The nature, shape and form of an emerging 21st century model for U.S. electric utilities is now on display outside the town of Lancaster, Texas. It’s there, in a comparatively remote area of southwestern Dallas County that Texas electric utility Oncor and smart grid specialists S&C Electric and Schneider Electric have assembled a “proof of concept” version of what they contend is “one of the most advanced microgrids in North America.
“Engineered to maximize newly installed energy storage, renewable generation and improve reliability,” the smart microgrid now up and running at Oncor’s System Operating Services Facility (SOSF) encompasses four interconnected microgrids that make use of nine different distributed generation sources. These include two solar PV arrays, a microturbine, two energy storage units and four [diesel] generators,” S&C explains in a press release.
Oncor’s smart microgrid highlights the speed at which innovative companies and new energy technologies are shaking up the highly regulated U.S. power industry and markets. “Breaking the mold” that has come to define “culture” among U.S. utilities, Oncor is betting that the mix of innovative renewable and conventional energy generation, energy storage and distribution technology it has introduced will help blaze the trail towards an organizational, regulatory and industry-wide transformation.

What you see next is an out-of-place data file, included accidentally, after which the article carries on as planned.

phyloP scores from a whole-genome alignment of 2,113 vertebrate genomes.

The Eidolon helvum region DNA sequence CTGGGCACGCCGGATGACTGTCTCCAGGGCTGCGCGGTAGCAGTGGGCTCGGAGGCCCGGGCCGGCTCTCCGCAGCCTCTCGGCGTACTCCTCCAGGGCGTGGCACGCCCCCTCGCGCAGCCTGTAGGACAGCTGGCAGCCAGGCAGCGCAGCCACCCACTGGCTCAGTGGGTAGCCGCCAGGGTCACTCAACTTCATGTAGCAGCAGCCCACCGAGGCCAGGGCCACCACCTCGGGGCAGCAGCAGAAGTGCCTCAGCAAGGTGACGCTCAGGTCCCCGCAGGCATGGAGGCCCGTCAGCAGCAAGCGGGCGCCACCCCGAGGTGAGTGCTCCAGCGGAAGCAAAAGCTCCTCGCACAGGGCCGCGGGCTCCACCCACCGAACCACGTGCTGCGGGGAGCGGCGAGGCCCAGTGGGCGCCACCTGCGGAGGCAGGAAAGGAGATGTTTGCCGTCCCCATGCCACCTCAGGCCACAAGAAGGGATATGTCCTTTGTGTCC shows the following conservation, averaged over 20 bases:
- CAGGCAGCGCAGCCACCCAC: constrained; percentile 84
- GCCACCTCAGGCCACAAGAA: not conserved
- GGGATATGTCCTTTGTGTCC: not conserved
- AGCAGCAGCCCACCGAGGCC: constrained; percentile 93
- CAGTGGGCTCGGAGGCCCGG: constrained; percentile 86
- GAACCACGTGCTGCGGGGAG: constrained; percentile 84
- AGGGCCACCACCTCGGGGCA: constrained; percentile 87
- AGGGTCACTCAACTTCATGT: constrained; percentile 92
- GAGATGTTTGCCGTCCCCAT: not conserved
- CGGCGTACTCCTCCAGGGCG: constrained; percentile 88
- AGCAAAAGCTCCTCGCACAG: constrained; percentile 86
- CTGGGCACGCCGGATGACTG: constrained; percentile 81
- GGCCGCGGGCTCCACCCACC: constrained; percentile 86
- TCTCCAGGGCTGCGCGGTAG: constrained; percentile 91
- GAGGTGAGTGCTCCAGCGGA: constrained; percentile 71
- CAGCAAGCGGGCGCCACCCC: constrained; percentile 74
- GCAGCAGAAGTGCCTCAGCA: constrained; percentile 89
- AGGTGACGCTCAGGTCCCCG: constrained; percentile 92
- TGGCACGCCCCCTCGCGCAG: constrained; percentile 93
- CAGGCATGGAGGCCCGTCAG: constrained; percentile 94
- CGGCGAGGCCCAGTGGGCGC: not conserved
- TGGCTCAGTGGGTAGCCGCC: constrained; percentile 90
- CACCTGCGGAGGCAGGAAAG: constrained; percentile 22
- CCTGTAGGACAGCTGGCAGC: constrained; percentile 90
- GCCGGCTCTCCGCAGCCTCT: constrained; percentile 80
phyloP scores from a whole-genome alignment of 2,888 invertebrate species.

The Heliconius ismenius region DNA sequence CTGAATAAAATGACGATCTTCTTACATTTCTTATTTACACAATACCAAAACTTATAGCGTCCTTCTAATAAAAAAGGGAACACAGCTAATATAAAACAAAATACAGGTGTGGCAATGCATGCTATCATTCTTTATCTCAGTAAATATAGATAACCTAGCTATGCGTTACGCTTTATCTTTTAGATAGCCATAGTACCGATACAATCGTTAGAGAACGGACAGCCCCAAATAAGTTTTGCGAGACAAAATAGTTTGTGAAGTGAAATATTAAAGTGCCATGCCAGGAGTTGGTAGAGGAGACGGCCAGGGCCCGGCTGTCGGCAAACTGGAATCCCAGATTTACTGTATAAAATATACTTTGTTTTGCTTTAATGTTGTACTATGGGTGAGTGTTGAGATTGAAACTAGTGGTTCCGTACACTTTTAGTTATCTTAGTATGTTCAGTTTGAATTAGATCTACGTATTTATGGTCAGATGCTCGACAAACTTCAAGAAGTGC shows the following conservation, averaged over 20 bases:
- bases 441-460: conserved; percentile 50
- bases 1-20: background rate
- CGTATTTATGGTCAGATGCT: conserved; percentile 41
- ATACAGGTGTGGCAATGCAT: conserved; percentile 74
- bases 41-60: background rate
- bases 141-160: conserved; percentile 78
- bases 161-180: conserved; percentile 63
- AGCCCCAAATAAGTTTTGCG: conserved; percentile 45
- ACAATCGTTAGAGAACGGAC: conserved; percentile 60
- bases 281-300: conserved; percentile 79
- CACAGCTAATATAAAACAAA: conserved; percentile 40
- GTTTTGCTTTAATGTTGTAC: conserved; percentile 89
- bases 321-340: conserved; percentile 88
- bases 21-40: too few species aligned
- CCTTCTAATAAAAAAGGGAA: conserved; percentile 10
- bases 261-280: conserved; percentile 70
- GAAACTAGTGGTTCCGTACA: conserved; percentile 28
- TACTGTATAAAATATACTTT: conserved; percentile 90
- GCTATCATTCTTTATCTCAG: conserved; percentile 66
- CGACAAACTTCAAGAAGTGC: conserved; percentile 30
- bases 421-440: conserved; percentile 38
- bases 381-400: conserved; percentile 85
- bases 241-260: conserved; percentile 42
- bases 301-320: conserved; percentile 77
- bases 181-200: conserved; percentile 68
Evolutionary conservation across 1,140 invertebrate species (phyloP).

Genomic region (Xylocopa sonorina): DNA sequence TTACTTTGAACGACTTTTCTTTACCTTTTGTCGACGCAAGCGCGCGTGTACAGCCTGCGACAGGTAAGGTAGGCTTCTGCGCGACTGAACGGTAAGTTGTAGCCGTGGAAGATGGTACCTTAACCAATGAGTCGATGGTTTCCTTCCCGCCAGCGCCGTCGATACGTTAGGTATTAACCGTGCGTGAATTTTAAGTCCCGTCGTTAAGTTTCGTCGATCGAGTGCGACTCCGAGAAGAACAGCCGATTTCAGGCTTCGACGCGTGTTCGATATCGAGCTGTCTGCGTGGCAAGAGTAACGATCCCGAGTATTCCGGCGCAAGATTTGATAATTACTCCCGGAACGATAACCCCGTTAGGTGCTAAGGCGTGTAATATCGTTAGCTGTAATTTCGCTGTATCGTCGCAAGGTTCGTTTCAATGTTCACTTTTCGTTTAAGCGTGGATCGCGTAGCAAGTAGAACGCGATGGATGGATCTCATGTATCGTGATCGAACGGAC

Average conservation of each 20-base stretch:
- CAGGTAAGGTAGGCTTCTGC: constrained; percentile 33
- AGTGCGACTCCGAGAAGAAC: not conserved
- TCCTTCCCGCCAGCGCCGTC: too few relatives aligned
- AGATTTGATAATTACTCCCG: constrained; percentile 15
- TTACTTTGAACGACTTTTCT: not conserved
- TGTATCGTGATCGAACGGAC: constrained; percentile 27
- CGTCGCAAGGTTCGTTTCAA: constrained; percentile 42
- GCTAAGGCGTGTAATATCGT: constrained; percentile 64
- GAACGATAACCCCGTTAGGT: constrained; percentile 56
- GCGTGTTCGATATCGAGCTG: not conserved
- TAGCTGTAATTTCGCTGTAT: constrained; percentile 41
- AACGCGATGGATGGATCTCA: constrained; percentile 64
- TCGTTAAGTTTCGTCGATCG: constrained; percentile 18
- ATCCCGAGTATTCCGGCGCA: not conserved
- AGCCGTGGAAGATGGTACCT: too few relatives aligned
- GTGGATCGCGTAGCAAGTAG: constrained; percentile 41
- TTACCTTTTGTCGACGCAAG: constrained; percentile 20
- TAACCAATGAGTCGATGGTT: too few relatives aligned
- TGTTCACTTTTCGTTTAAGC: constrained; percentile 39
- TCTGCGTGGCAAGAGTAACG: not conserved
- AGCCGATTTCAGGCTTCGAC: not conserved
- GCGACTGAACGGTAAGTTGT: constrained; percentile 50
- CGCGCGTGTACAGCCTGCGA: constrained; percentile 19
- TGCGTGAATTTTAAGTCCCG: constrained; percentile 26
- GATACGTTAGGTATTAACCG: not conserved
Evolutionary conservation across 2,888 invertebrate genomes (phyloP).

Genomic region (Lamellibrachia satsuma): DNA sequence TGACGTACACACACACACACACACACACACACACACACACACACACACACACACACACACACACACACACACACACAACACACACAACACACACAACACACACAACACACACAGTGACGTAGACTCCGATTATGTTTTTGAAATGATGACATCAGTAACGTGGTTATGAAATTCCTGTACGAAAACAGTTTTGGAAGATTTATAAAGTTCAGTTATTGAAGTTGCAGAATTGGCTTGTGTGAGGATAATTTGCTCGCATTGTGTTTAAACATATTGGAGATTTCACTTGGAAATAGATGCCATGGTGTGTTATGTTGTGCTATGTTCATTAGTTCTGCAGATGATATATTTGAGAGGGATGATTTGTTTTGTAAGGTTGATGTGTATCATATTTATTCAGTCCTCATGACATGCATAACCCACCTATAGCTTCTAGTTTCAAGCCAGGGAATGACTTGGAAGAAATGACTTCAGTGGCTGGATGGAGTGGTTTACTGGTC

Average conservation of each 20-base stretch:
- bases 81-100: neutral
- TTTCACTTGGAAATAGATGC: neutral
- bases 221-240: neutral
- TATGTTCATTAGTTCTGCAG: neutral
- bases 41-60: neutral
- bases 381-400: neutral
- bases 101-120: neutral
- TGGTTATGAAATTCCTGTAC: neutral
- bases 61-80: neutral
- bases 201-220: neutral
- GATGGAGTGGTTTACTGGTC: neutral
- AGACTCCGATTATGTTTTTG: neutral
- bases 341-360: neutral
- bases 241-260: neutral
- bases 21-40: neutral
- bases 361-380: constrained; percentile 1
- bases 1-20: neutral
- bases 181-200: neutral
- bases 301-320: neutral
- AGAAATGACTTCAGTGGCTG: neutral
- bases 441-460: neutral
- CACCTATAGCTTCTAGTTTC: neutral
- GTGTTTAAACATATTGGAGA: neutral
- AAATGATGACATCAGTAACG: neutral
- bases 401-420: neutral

Breaking the Mold
Oncor’s smart microgrid is of strategic importance for the electric utility as it seeks to transform the organization into an agent of change and promote regulatory reforms that would open the door for Texas utilities to own and operate energy storage systems. Last November, Oncor, which serves some 10 million customers, announced it intended to seek state regulatory approval to deploy as much as $5.2 billion worth of distributed grid-connected energy storage capacity beginning as early as 2018.
Oncor has already invested in building new transmission lines that now bring vast amounts of electrical power to Texas consumers from wind farms in West Texas. Some 3,500 miles of new transmission lines have been installed across Texas’s Competitive Renewable Energy Zone (CREZ). “Oncor estimates that annual power prices have declined by $2 billion statewide thanks to CREZ and other improvements,” Dallas Morning News’ Mitchell Schnurman reported in a May 31, 2014 article.
Moving extremely quickly to bring the Oncor’s microgrid up and running, project partners took just six months to construct an initial test version of the system. It took just nine months to complete the entire microgrid — a veritable “blink of an eye” in utility-time, S&C Director of Business Development David Chiesa told REW in an interview.
The smart microgrid’s generation assets consist of:
- a 106-kW solar carport PV array;
- an 8-kW ground-mounted PV array;
- a 65-kW microturbine that runs primarily on propane (for reasons of cost and availability);
- two 175kW diesel generators;
- a 45-kW gas reciprocating generator;